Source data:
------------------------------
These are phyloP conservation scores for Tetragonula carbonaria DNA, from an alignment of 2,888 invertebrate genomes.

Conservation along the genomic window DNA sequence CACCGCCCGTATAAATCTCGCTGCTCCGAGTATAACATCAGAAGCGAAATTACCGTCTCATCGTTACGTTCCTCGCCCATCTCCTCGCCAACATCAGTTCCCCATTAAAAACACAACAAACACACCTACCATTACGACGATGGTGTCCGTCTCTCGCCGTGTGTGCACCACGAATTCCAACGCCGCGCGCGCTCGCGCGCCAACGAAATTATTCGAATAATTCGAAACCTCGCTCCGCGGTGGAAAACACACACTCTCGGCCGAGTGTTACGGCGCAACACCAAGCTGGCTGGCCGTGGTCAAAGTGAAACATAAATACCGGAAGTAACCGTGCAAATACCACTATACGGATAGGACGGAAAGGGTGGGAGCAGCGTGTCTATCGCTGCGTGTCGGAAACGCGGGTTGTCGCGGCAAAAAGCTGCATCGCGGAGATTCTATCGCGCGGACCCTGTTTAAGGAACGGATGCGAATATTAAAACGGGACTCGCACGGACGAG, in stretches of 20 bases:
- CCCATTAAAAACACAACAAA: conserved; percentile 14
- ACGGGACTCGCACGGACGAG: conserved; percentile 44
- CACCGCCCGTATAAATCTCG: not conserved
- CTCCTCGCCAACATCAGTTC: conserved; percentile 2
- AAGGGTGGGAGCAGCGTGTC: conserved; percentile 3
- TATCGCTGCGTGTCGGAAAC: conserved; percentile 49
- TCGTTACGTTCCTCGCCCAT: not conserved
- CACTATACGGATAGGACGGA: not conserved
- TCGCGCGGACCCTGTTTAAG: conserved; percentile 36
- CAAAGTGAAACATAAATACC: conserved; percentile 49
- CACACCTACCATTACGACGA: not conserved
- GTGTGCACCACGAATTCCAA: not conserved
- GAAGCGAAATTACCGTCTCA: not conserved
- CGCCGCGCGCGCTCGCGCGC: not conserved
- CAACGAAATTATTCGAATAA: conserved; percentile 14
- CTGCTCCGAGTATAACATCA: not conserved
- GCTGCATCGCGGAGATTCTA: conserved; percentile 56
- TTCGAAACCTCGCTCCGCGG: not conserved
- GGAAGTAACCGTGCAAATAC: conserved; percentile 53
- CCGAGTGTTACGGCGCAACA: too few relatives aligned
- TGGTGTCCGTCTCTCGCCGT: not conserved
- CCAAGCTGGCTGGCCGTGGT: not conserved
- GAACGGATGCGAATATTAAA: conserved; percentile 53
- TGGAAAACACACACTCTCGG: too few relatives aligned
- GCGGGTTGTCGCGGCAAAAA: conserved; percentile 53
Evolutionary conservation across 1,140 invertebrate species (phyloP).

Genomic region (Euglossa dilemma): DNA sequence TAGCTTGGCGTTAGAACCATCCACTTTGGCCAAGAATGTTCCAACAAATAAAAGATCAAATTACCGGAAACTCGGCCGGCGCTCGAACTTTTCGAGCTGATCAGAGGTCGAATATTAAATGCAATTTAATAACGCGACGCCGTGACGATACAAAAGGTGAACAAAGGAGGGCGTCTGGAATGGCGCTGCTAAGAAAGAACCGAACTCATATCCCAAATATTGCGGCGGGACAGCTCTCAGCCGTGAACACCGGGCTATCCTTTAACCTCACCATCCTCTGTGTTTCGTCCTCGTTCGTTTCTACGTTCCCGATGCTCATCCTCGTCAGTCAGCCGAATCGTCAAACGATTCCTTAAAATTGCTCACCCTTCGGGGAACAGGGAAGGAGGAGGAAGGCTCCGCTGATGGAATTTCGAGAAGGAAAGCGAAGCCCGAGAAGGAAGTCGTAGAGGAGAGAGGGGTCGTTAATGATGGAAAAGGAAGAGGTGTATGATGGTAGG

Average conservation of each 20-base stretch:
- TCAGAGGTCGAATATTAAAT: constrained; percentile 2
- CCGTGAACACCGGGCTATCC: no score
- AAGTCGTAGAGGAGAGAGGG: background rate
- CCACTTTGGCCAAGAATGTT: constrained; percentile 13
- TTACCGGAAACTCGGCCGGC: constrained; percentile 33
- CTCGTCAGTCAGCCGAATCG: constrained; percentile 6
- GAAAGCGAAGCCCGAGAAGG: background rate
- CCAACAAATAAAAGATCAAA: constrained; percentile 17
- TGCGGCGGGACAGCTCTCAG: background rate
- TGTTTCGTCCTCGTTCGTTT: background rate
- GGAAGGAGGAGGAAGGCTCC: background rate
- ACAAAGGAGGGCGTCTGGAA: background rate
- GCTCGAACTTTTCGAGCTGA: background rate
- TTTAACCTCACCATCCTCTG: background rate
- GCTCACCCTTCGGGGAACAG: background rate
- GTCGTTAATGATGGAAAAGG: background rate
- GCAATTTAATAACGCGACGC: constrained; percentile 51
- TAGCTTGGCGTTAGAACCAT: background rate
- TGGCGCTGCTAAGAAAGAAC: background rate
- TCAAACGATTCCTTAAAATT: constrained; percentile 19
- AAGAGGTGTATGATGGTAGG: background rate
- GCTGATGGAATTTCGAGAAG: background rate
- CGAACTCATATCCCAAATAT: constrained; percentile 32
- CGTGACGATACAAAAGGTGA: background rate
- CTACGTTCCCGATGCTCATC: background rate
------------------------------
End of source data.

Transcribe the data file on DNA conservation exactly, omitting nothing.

These are phyloP conservation scores for Tetragonula carbonaria DNA, from an alignment of 2,888 invertebrate genomes.

Conservation along the genomic window DNA sequence CACCGCCCGTATAAATCTCGCTGCTCCGAGTATAACATCAGAAGCGAAATTACCGTCTCATCGTTACGTTCCTCGCCCATCTCCTCGCCAACATCAGTTCCCCATTAAAAACACAACAAACACACCTACCATTACGACGATGGTGTCCGTCTCTCGCCGTGTGTGCACCACGAATTCCAACGCCGCGCGCGCTCGCGCGCCAACGAAATTATTCGAATAATTCGAAACCTCGCTCCGCGGTGGAAAACACACACTCTCGGCCGAGTGTTACGGCGCAACACCAAGCTGGCTGGCCGTGGTCAAAGTGAAACATAAATACCGGAAGTAACCGTGCAAATACCACTATACGGATAGGACGGAAAGGGTGGGAGCAGCGTGTCTATCGCTGCGTGTCGGAAACGCGGGTTGTCGCGGCAAAAAGCTGCATCGCGGAGATTCTATCGCGCGGACCCTGTTTAAGGAACGGATGCGAATATTAAAACGGGACTCGCACGGACGAG, in stretches of 20 bases:
- CCCATTAAAAACACAACAAA: conserved; percentile 14
- ACGGGACTCGCACGGACGAG: conserved; percentile 44
- CACCGCCCGTATAAATCTCG: not conserved
- CTCCTCGCCAACATCAGTTC: conserved; percentile 2
- AAGGGTGGGAGCAGCGTGTC: conserved; percentile 3
- TATCGCTGCGTGTCGGAAAC: conserved; percentile 49
- TCGTTACGTTCCTCGCCCAT: not conserved
- CACTATACGGATAGGACGGA: not conserved
- TCGCGCGGACCCTGTTTAAG: conserved; percentile 36
- CAAAGTGAAACATAAATACC: conserved; percentile 49
- CACACCTACCATTACGACGA: not conserved
- GTGTGCACCACGAATTCCAA: not conserved
- GAAGCGAAATTACCGTCTCA: not conserved
- CGCCGCGCGCGCTCGCGCGC: not conserved
- CAACGAAATTATTCGAATAA: conserved; percentile 14
- CTGCTCCGAGTATAACATCA: not conserved
- GCTGCATCGCGGAGATTCTA: conserved; percentile 56
- TTCGAAACCTCGCTCCGCGG: not conserved
- GGAAGTAACCGTGCAAATAC: conserved; percentile 53
- CCGAGTGTTACGGCGCAACA: too few relatives aligned
- TGGTGTCCGTCTCTCGCCGT: not conserved
- CCAAGCTGGCTGGCCGTGGT: not conserved
- GAACGGATGCGAATATTAAA: conserved; percentile 53
- TGGAAAACACACACTCTCGG: too few relatives aligned
- GCGGGTTGTCGCGGCAAAAA: conserved; percentile 53
Evolutionary conservation across 1,140 invertebrate species (phyloP).

Genomic region (Euglossa dilemma): DNA sequence TAGCTTGGCGTTAGAACCATCCACTTTGGCCAAGAATGTTCCAACAAATAAAAGATCAAATTACCGGAAACTCGGCCGGCGCTCGAACTTTTCGAGCTGATCAGAGGTCGAATATTAAATGCAATTTAATAACGCGACGCCGTGACGATACAAAAGGTGAACAAAGGAGGGCGTCTGGAATGGCGCTGCTAAGAAAGAACCGAACTCATATCCCAAATATTGCGGCGGGACAGCTCTCAGCCGTGAACACCGGGCTATCCTTTAACCTCACCATCCTCTGTGTTTCGTCCTCGTTCGTTTCTACGTTCCCGATGCTCATCCTCGTCAGTCAGCCGAATCGTCAAACGATTCCTTAAAATTGCTCACCCTTCGGGGAACAGGGAAGGAGGAGGAAGGCTCCGCTGATGGAATTTCGAGAAGGAAAGCGAAGCCCGAGAAGGAAGTCGTAGAGGAGAGAGGGGTCGTTAATGATGGAAAAGGAAGAGGTGTATGATGGTAGG

Average conservation of each 20-base stretch:
- TCAGAGGTCGAATATTAAAT: constrained; percentile 2
- CCGTGAACACCGGGCTATCC: no score
- AAGTCGTAGAGGAGAGAGGG: background rate
- CCACTTTGGCCAAGAATGTT: constrained; percentile 13
- TTACCGGAAACTCGGCCGGC: constrained; percentile 33
- CTCGTCAGTCAGCCGAATCG: constrained; percentile 6
- GAAAGCGAAGCCCGAGAAGG: background rate
- CCAACAAATAAAAGATCAAA: constrained; percentile 17
- TGCGGCGGGACAGCTCTCAG: background rate
- TGTTTCGTCCTCGTTCGTTT: background rate
- GGAAGGAGGAGGAAGGCTCC: background rate
- ACAAAGGAGGGCGTCTGGAA: background rate
- GCTCGAACTTTTCGAGCTGA: background rate
- TTTAACCTCACCATCCTCTG: background rate
- GCTCACCCTTCGGGGAACAG: background rate
- GTCGTTAATGATGGAAAAGG: background rate
- GCAATTTAATAACGCGACGC: constrained; percentile 51
- TAGCTTGGCGTTAGAACCAT: background rate
- TGGCGCTGCTAAGAAAGAAC: background rate
- TCAAACGATTCCTTAAAATT: constrained; percentile 19
- AAGAGGTGTATGATGGTAGG: background rate
- GCTGATGGAATTTCGAGAAG: background rate
- CGAACTCATATCCCAAATAT: constrained; percentile 32
- CGTGACGATACAAAAGGTGA: background rate
- CTACGTTCCCGATGCTCATC: background rate